“I’m a huge fan. I’m in there probably 70 percent of the time watching games. When you have an organization like the Bruins that’s contending every single year, that makes it exciting. You have high hopes and high expectations. Obviously last year was a little disappointing with an early exit against Montreal.
“But the thing that they have in place with the core of the team is exciting for fans, and for management too. They’re always looked at as one of the teams that should be contending. I remember around this time year you’d be getting excited for camp, and there’s only a few weeks left. You get back into that work mode, and this time of year always kind of brings me back to that.”
-Ray Bourque on the Boston Bruins. More from Bourque by Joe Haggerty of CSNNE.
from Katie Strang of ESPN,
“I think they have a very strong nucleus,” Park told ESPN.com in a recent phone conversation. “I think they’ll probably lose some offensive power with Iginla not coming back. I don’t think they have somebody capable of scoring, on a regular basis, 25-to-30 goals. Offensively, that hurts them.”
The Bruins, who recently signed key performer David Krejci to a six-year deal worth $43.5 million, have approximately $69.8 million committed for next season (the cap has been set at $69 million), according to Capgeek.com, and that is with restricted free agents Reilly Smith and Torey Krug still unsigned.
Considering the obstacle that faces general manager Peter Chiarelli, many believe the Bruins will have to trade one of their defensemen. Boston currently has a glut of blueliners as they head into training camp later this month.
Park thinks the Bruins’ back end is particularly solid, and should be a strength for the club, especially if they can stay healthy.
from Joe Haggerty of CSNNE,
Nobody wants to see Boychuk traded from this current group of Bruins, and dealing away the hard-nosed, hard-hitting D-man with the booming shot will weaken their team in the short term. His inclusive personality would be missed. His intensity in the playoffs would be missed. His willingness to endure a puck to the face to win a game would be severely missed.
Winning it all this season would be aided by having No. 55 in uniform for the Black and Gold.
But Boychuk would net the biggest savings if his $3.36 million cap hit was dealt to a team in need of his services, and he’d also yield the best player in return to a Bruins team that could use a right wing. Could he be packaged with other items to rescue a gem like Nail Yakupov from the Edmonton Oilers, or Jakob Silfverberg, or Tomas Tatar?
There’s also the cold, hard fact that the Bruins won’t be able to afford Boychuk after this season when he hits unrestricted free agency. He will easily command $5-6 million per season based on the ludicrous contract given to Brooks Orpik by the Washington Capitals, and the Bruins would be hard-pressed to go that high with a second-pairing defenseman on the wrong side of 30.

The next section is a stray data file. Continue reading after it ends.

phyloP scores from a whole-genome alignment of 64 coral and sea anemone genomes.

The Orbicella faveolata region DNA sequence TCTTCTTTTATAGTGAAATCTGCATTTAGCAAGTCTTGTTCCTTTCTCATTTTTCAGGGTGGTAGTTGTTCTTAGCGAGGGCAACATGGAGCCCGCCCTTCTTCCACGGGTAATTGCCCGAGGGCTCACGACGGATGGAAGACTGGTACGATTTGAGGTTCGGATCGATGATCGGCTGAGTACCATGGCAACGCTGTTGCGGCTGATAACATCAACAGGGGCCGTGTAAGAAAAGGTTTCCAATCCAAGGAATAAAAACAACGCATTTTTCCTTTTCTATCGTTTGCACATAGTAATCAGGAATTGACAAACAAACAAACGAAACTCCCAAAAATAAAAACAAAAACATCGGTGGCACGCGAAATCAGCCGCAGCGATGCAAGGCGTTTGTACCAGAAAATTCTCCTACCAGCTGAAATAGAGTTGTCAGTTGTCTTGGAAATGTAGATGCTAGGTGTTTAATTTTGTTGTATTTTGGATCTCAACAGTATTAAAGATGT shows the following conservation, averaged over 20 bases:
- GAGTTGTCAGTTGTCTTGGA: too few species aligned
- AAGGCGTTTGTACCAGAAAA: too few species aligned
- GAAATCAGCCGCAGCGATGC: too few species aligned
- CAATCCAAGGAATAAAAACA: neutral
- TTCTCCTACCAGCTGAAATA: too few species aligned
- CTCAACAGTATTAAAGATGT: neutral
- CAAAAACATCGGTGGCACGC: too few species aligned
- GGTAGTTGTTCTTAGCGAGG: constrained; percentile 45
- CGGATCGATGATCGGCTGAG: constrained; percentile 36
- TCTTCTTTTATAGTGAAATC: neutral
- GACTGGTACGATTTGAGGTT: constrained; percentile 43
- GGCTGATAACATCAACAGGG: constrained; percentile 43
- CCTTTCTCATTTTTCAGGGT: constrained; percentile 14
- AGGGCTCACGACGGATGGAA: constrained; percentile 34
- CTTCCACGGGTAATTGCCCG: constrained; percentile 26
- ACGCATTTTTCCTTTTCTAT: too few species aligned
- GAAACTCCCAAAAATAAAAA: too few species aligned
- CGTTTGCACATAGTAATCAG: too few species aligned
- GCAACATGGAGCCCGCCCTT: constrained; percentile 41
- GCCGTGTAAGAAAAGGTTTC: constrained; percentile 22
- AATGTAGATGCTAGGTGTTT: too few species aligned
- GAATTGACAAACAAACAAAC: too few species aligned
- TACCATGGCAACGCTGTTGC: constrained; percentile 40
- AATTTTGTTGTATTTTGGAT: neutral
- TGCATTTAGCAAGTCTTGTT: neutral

It comes down to signing players like Soderberg, Hamilton, Krug, Smith and others to deals while absorbing the $7.25 million Krejci cap hit after this season, and Boychuk seems like an ill-fitting jigsaw puzzle piece from a cap perspective.
from Nicholas Goss of NESN,
...the Bruins still need to re-sign restricted free agents Torey Krug and Reilly Smith.
The best-case scenario is to finalize these contracts before training camp begins Sept. 18. “I want them to be part of this team and I want them to have a full camp,” Chiarelli said when asked about Krug and Smith. “In my tenure here we’ve never had anyone not attend. But that doesn’t mean that they won’t.”
The B’s are $809,143 over the salary cap ceiling, per CapGeek, which might force Chiarelli to make a move or two before Krug and Smith are re-signed. The team also has the option of putting Marc Savard’s contract on long-term injury reserve to free up $4,027,143 in cap space.
Chiarelli was asked about Milan Lucic’s future, too. The veteran power forward is another valuable member of the team’s core, and he has two more years left on his contract.
“He’s another guy we like,obviously I consider him a backbone of this franchise,” Chiarelli said. “Eventually we’ll get around to that. We’ve got a lot of things we have to do, that’s the business of hockey. … We’ll get him done when his time comes around.”
more from Chiarelli on the signing of Krejci...
from Joe Haggerty of CSNNE,
According to a report out of the Czech Republic, David Krejci has agreed to a six year contract extension with the Bruins that will pay him in the neighborhood of $43 million. Hokej.cz is reporting through Krejci’s management group that the playmaking center and the Bruins have agreed to terms on a six year extension that would pay him $7.16 million per season.
The $7.16 million cap hit would put him slightly above the pay scale of Patrice Bergeron ($6.5 million), Zdeno Chara ($6.9 million) and Tuukka Rask ($7 million) to make him the highest paid Bruins player on an average annual value basis. The salary number isn’t a surprise given the rising salary cap and the big money extensions handed out to Patrick Kane and Jonathan Toews earlier this season, and guarantees that the Bruins will keep together a roster built around their top two frontline centers for the majority of the next decade.
Both the B’s organization and Krejci haven’t yet confirmed the contract extension to CSNNE.com, but it was fully expected that the B’s would work something out with their top line pivot prior to the season.